Take a look at this video:

Rush hour intersection traffic condensed into one minute

I understand the principle behind how this video was created. A static camera was used, and thus by using temporal analysis you can get a static full-screen background. Against this background we also track and isolate all moving objects, and then finally we merge moving objects on top of the background to create a much shorter fluid shot that appears to be the intersection from hell.

I've seen similar software that can take a days worth of surveillance footage and condense it automatically, but of course now that I want to take a look at such a program I cannot find it. I understand that any such program that does it automatically will not be able to match the quality of the video linked above. Just consider the video an example of what I am looking for.

The question is, does any such software packages exists on the open market? Open source, closed source, free, non-free, doesn't really matter.

1 Answer 1


One open source solution that will require a little effort on your part would be to use OpenCV, if you don't wish to use a C++ compiler and all the fun and games that involves I suggest that you use the Python bindings.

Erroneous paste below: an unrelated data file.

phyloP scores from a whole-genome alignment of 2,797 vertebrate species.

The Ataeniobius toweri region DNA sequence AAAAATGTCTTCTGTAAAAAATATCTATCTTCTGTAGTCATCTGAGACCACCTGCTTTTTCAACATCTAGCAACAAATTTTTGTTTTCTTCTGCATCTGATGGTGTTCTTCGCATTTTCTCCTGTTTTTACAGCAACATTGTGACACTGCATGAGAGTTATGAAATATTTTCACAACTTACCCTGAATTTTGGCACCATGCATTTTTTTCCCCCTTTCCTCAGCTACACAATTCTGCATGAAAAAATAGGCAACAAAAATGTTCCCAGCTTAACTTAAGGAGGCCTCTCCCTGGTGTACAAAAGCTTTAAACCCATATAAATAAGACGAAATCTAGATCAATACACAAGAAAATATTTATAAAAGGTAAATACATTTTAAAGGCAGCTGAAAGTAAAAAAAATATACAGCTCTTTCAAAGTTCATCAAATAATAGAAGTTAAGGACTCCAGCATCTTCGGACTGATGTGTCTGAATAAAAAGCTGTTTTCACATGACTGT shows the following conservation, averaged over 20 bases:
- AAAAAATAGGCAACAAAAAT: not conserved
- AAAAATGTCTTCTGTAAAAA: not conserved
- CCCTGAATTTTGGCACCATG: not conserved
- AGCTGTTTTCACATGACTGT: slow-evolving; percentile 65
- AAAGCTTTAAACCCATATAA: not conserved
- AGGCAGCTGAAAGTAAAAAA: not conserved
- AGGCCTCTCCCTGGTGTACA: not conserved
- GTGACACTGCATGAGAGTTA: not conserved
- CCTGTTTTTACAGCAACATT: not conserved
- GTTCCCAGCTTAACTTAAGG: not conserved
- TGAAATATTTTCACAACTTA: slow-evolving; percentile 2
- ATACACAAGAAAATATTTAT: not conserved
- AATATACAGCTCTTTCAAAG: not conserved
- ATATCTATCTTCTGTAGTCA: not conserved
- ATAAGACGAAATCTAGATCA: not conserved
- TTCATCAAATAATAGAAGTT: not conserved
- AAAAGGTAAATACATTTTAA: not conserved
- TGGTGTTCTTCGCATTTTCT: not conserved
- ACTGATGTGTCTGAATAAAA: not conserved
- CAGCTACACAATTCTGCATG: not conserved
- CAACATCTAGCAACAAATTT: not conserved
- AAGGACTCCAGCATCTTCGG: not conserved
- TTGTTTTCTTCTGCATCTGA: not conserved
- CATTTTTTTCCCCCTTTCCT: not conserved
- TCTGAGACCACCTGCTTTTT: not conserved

OpenCV is:

  • Free, Gratis and Open Source
  • Cross Platform Linux, Windows, OS-X & more
  • Available pre-built for Windows
  • Provides a lot of tools for image and video processing
  • Can be used to develop tools/utilities in C++ or python.

Python is:

  • Free, Gratis and Open Source
  • Cross Platform Linux, Windows, OS-X & more
  • Available pre-built for Windows, usually already installed on the rest.
  • Quick to start learning
  • Works interactivly - no need to compile code.
  • Small

Both have a lot of online support available including StackOverflow, (at the time of writing the number of questions tagged [Python]=656,941 [OpenCV]=34,430 & [opencv][python]=5,244) so you will not be alone.

Your starter for 10

The following python code, shamelessly lifted from here, will show two video windows with the background subtracted in the second.

import numpy as np
import cv2

cap = cv2.VideoCapture('people-walking.mp4')
fgbg = cv2.createBackgroundSubtractorMOG2()

    ret, frame = cap.read()

    fgmask = fgbg.apply(frame)


    k = cv2.waitKey(30) & 0xff
    if k == 27:


enter image description here

  • I know there are good libraries, like OpenCV and Emgu CV that can be used to create such a program, but I believe I've seen existing software that does this already. Commented Nov 16, 2016 at 11:04

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